In the past, deficit hypocrisy was an important weapon in the G.O.P. political arsenal. Both parties talked about fiscal responsibility, but only Democrats practiced it, actually paying for policy initiatives like Obamacare. Yet Democrats were punished for doing the right thing — remember “they’re taking $500 billion from Medicare”? — while Republicans seemingly paid no price for their cynicism. Voters focused on the extra money in their pockets, ignoring the long-run consequences of big tax cuts for the rich….And the lead proponent of those $1.5 trillion in tax cuts is someone who Krugman has derided for years as “the flim-flam man”, Wisconsin’s own Paul Ryan.
The political background is, however, quite different. For one thing, in 2000 the U.S. had a budget surplus, and debt had been falling relative to G.D.P., making concerns about long-run fiscal impacts seem remote. In fact, Alan Greenspan infamously argued that a tax cut was needed to keep America from paying off its debt too fast.
By contrast, the U.S. ran large deficits in the aftermath of the financial crisis, and the people who yelled loudest about an imminent debt crisis were the same people who pushed through a $1.5 trillion tax cut. And at least some voters seem to have noticed, and even made the connection between tax cuts and Republican attempts to undermine Medicare and Medicaid.
So what is Purty Mouth Pau-lie’s reaction to the people’s concerns over the deficits that will explode in coming years? To blame it on old people getting Social Security and Medicare!
Speaker Paul Ryan (R-Wis.) says that trillion-dollar deficits could not have been avoided by the GOP-controlled Congress, responding to critics within his party who say that leaders have behaved irresponsibly.Which leads to an obvious question. Hey Pau-lie, if we knew that spending had to go up because of Boomers retiring, WHY THE HELL DID WE REDUCE THE AMOUNT OF MONEY AVAILABLE?
“That was going to happen. The baby boomers retiring was going to do that,” Ryan said on NBC’s “Meet the Press” of projections that the country will start running trillion-dollar deficits as soon as 2020….
Ryan, a former House Budget Committee chairman, said the Congressional Budget Office projects discretionary spending to increase by only $300 billion over the next decade and for total tax revenues to continue to increase.
“Mandatory spending which is entitlements, that goes to $2 trillion over the next decade. Why does it go to $2 trillion? Because the boomer generation is retiring,” Ryan said.
And the answer is obvious – to kick money back to Ryan’s rich and corporate puppetmasters (who kick it back to GOP puppet politicians), and make the rising deficits the excuse to cut the earned benefits of older people. People are connecting these corrosive connection between big money and bad policies, and it pisses them off even more.
Yeah, of course I'm bought. And I'm getting PAID soon.
On a related note, take a look at who Ryan took time out of his schedule for today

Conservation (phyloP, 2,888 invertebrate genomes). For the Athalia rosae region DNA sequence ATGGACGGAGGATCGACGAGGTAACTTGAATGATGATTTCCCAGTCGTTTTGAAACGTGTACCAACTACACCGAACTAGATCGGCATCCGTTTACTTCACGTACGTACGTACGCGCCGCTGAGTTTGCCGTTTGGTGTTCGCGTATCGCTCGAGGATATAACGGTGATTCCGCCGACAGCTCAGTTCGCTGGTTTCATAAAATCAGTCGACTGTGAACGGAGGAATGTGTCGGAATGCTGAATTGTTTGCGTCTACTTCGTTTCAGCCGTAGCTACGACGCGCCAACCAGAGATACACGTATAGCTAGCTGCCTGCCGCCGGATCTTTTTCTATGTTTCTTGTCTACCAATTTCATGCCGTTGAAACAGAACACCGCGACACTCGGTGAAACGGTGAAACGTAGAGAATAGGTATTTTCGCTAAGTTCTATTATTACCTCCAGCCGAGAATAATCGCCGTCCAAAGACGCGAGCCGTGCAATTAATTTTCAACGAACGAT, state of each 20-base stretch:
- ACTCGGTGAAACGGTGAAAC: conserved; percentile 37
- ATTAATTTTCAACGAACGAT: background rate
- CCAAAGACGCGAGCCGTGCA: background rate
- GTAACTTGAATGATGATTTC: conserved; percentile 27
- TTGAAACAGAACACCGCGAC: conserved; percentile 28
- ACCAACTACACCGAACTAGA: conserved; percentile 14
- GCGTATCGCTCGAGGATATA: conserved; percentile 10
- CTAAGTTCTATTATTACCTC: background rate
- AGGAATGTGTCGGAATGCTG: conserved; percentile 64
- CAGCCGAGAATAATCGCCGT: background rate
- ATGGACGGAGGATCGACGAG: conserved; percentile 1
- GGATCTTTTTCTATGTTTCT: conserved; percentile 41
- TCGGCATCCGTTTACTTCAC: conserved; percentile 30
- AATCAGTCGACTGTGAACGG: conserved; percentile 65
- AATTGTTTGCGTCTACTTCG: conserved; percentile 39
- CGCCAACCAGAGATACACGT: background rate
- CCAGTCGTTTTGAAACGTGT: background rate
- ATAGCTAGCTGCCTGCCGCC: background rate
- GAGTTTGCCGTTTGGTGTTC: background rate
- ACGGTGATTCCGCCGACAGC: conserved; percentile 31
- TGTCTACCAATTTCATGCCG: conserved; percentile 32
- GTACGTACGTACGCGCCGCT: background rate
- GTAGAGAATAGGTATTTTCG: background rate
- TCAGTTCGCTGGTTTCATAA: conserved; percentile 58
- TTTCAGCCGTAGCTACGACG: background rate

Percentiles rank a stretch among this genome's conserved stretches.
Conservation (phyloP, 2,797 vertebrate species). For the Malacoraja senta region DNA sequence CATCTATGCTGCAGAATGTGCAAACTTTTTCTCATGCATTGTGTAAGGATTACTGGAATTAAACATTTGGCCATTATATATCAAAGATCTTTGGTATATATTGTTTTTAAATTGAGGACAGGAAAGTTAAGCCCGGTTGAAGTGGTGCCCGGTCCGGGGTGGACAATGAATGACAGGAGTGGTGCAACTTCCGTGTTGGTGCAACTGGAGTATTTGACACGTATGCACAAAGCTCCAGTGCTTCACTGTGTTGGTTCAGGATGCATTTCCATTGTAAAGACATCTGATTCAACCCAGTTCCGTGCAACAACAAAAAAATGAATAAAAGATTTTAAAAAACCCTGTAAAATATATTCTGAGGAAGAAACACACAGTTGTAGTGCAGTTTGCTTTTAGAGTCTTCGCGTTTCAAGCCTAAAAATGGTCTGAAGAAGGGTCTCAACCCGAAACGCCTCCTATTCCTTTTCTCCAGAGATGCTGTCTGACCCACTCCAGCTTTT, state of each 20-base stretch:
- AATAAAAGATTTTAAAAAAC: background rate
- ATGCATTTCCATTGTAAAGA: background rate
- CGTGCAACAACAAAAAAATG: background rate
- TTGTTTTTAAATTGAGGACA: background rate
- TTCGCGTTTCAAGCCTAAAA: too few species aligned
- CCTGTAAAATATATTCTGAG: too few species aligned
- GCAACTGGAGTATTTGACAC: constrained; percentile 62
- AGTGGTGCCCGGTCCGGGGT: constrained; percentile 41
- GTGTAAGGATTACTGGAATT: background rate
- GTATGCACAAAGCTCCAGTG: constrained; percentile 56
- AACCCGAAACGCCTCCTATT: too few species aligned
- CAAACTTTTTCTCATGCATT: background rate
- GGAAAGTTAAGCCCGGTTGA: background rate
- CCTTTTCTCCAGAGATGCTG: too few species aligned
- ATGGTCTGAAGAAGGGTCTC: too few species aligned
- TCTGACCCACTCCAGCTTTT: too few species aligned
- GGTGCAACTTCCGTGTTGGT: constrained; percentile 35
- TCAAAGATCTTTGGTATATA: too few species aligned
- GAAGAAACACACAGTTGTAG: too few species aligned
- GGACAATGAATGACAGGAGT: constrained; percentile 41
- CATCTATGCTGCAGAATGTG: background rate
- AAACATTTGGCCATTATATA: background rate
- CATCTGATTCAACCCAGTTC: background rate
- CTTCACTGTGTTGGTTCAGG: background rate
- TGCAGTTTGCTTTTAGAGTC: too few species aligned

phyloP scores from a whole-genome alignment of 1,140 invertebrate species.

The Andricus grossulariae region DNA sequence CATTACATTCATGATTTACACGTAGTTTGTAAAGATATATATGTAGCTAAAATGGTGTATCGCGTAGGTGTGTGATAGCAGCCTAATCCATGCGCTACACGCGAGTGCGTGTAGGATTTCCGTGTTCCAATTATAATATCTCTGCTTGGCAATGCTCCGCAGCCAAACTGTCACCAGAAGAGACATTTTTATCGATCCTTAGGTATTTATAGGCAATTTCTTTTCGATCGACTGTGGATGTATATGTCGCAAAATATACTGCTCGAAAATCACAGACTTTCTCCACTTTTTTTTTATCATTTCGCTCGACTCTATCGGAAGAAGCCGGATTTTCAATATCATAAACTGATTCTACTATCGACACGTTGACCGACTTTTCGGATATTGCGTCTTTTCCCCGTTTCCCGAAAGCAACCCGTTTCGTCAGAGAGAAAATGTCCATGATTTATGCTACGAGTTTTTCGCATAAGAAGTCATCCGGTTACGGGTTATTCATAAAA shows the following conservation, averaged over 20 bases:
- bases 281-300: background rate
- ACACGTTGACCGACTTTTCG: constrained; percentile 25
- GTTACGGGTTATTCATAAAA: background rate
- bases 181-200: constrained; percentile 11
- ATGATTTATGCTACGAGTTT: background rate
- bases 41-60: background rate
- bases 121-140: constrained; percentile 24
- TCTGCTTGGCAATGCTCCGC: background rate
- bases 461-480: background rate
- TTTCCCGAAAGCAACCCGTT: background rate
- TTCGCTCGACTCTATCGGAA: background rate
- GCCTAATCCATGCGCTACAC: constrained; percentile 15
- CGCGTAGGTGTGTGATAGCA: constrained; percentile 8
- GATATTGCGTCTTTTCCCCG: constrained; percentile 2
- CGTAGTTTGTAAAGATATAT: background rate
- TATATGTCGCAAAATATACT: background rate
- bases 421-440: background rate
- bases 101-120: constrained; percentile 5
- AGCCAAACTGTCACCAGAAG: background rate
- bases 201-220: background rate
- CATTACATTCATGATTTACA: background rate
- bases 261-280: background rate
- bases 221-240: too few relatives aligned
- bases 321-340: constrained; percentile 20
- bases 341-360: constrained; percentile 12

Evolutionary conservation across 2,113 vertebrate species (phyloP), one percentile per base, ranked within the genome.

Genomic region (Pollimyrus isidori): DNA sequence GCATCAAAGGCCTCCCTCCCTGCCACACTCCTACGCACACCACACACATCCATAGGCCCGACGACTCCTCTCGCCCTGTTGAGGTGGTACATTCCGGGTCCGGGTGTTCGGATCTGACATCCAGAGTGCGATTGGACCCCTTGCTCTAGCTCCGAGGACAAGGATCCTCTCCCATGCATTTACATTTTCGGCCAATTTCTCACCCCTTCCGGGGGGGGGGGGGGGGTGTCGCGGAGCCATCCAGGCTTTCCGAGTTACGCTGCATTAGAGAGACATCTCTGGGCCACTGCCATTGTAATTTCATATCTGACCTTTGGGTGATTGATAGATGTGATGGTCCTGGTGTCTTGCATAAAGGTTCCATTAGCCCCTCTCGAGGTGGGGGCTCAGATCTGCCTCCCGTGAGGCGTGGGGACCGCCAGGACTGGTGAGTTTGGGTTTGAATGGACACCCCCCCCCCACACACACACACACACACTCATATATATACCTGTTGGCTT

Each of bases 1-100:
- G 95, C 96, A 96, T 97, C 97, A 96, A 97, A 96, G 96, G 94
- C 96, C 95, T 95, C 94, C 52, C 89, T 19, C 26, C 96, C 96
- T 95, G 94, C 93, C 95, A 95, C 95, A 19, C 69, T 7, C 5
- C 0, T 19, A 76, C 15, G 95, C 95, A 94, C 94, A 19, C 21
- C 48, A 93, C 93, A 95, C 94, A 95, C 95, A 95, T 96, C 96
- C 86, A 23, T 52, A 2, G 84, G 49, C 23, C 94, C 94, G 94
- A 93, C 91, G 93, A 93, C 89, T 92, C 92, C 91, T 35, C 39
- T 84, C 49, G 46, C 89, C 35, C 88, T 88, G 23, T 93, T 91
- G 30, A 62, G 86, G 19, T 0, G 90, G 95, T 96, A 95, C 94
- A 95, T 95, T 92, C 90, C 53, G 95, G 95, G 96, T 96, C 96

I didn't know you could fit so many self-absorbed, mediocre white men in one room!
Another reason that the Trump/Ryan tax cuts are only supported by the WMC crowd is that it came after a 2000s decade that began with increased outsourcing of manufacturing jobs due to
When the rich and corporate sleazeballs weren’t thrown into prison en masse after the financial crisis, it created a void that led to resentment by former members of the middle-class that had been left behind with stagnant pay and worsening benefits. Some of this anger was taken out on people in other middle class professions, as the resentful people believed those workers needed to be hurt like they had been hurt (which explains Scott Walker’s playing “divide and conquer” with public employees as a way to sucker these resenters).
But the anger behind seeing that the rich and corporate were allowed to play by different rules and escape without much damage from the Great Recession still exists today. As Krugman notes, Republicans tried in 2018 to sell the same trickle-down schemes that they did in 2001 and 2003, but many more people were now skeptical of what the Trump-GOP folks were trying to pull. And the more the GOP talked it up, the less people believed them.
One thing in particular I suspect is registering with voters at some level, even if they don’t know much about the specifics, is the ludicrous optimism of Trump economic promises. Republican claims about the benefits of tax cuts aren’t just out of line with independent estimates; they’re so far out of the ballpark as to be in a different universe.So since the GOP can’t run on tax cuts or fiscal responsibility for 2018, Krugman says the option that is left for the GOPs is push even harder for another form of resentment.
Still, Republicans needn’t despair. After all, they’ll always have racism to fall back on. And with the tax cut fizzling, I predict that we’ll be seeing a lot of implicit — even explicit — appeals to racism in the months ahead.This has always been the two-step behind right-wing Milwaukee talk radio, and the GOP/Bradley puppetmasters that tell them what to say over the public's airwaves. The idea is to stir up weak-minded white people through racism/fear, pushing those weak-minded whites to vote for Republicans who support regressive economic policies that the weak-minded whites would never support as standalone items.
But in 2018, the GOP is seeing the problems that result from that cynciism. When your base strategy is lies and divisiveness, at some point, enough people see through the lies and there aren’t enough people left to hate. Then the façade of the GOP"s game crumbles, and the electoral wreckage that needs to occur can’t happen soon enough to today’s GOP.